For many people, the personal items that are passed down in an estate plan are as important as the cash, real property, and investment accounts. Family heirlooms, for example, can have more sentimental value to you than your bank account. If you have a significant number of personal property items that you need to include in your estate plan, or if you simply do not want to include them in the public portion of the probate process, you may wish to create a personal property memorandum.
A personal property memorandum is essentially just a list of personal items with directions regarding who will receive which item. Once the memo has been created, you will reference it in your Last Will and Testament. The catch, however, is that not all states consider a personal property memorandum to be legally binding. Check with your estate planning attorney to determine whether the state in which you plan to execute your Last Will and Testament recognizes a personal property memorandum.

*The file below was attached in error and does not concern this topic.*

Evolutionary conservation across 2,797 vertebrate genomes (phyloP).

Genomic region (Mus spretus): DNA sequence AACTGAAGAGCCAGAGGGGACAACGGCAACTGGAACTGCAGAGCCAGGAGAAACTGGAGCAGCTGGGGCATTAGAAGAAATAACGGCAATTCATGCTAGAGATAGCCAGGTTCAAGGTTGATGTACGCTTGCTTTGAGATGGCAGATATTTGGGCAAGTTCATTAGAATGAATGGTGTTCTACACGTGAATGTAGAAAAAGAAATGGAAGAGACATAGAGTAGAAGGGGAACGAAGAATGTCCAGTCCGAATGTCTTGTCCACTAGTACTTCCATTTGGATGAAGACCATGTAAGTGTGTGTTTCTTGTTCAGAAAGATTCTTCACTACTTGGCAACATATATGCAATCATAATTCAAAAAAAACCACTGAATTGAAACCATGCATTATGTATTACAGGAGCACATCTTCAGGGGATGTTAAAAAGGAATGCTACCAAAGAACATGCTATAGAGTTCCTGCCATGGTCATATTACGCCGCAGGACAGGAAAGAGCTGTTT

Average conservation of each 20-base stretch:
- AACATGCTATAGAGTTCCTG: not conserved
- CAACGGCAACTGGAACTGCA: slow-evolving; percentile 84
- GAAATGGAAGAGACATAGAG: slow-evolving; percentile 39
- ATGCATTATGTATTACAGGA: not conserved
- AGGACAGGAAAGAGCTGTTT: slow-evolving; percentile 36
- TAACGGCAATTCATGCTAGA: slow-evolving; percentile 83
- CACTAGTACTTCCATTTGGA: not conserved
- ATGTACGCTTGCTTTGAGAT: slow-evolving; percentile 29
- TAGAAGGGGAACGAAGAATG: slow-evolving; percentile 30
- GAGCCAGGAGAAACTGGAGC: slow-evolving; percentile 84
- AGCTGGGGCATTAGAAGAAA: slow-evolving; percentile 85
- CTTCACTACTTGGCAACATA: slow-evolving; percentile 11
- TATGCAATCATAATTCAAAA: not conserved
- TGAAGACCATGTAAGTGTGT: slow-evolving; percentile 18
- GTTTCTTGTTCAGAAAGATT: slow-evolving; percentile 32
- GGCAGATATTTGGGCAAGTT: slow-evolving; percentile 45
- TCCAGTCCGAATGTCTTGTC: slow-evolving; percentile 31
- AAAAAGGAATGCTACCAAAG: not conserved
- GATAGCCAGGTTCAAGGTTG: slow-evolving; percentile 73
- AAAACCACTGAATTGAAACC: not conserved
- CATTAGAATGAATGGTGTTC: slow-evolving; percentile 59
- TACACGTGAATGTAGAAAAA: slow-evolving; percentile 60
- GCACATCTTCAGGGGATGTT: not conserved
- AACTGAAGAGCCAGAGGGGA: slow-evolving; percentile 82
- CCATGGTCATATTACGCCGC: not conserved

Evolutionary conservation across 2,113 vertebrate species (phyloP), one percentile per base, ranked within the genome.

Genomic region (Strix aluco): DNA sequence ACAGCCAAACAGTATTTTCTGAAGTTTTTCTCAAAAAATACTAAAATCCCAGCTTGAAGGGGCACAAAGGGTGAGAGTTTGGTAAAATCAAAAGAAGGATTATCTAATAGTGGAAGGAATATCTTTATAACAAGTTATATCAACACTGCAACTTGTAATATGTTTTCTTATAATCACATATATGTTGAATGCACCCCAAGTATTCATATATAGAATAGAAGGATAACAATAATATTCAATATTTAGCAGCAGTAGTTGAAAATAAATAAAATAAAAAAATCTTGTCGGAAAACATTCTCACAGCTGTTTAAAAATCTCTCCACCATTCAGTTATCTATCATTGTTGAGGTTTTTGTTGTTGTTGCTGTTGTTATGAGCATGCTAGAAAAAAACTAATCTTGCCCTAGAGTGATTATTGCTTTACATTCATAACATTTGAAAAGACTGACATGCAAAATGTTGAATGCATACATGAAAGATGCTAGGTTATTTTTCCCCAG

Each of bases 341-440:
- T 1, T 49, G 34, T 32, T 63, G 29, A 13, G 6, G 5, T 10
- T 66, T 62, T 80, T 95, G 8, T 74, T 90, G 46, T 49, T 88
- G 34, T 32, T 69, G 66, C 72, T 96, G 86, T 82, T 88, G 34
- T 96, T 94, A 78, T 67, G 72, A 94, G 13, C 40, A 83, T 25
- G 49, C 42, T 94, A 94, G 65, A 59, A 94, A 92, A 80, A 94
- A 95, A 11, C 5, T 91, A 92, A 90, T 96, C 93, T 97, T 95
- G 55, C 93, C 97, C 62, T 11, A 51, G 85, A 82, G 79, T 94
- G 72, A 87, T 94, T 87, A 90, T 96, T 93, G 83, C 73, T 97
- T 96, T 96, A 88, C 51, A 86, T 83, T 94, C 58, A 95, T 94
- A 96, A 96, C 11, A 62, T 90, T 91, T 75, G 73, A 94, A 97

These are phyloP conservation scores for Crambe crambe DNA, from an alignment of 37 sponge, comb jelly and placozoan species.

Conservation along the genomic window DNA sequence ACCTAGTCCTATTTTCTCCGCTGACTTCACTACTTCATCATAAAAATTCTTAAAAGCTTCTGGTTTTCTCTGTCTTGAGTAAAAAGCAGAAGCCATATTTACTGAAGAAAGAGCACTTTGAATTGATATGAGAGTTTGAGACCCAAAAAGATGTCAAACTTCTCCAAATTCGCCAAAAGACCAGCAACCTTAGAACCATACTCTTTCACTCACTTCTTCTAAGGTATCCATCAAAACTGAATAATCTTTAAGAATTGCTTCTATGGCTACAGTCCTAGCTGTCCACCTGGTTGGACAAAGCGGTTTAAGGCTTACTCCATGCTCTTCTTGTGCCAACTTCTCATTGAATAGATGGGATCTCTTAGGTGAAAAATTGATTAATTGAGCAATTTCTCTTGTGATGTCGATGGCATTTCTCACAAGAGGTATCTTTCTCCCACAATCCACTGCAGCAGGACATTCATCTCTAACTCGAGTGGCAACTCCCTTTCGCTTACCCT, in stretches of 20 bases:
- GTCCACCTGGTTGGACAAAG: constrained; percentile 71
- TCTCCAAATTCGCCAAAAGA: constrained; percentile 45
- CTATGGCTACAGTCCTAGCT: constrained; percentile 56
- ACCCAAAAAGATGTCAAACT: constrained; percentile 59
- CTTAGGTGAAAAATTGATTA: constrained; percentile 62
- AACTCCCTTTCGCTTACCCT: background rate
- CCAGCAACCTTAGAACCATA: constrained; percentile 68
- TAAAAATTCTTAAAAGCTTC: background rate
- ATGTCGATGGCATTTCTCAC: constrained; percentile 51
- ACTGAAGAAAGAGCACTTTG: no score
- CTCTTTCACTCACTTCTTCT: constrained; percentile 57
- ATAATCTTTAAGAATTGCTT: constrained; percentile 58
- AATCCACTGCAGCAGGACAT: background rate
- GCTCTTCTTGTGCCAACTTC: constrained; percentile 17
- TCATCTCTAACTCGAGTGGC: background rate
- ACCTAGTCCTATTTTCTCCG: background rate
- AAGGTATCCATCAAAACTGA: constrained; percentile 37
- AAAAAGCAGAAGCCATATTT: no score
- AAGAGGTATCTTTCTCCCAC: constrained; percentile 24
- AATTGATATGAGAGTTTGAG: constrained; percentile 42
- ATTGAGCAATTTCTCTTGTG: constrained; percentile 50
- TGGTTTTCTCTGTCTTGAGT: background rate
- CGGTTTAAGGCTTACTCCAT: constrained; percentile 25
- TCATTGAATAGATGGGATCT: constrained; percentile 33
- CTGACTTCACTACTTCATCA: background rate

One significant benefit to creating a memo is that if you need to make a small change to how you wish property to be distributed, you can redo the memo without having to go through the formalities required to change your Will. In practical terms, even in states where a personal property memorandum is not legally binding, it can often go a long way toward settling disputed between beneficiaries. When your children, for example, are able to see in your own handwriting what your intentions were, they often accept the distribution of property without a fight.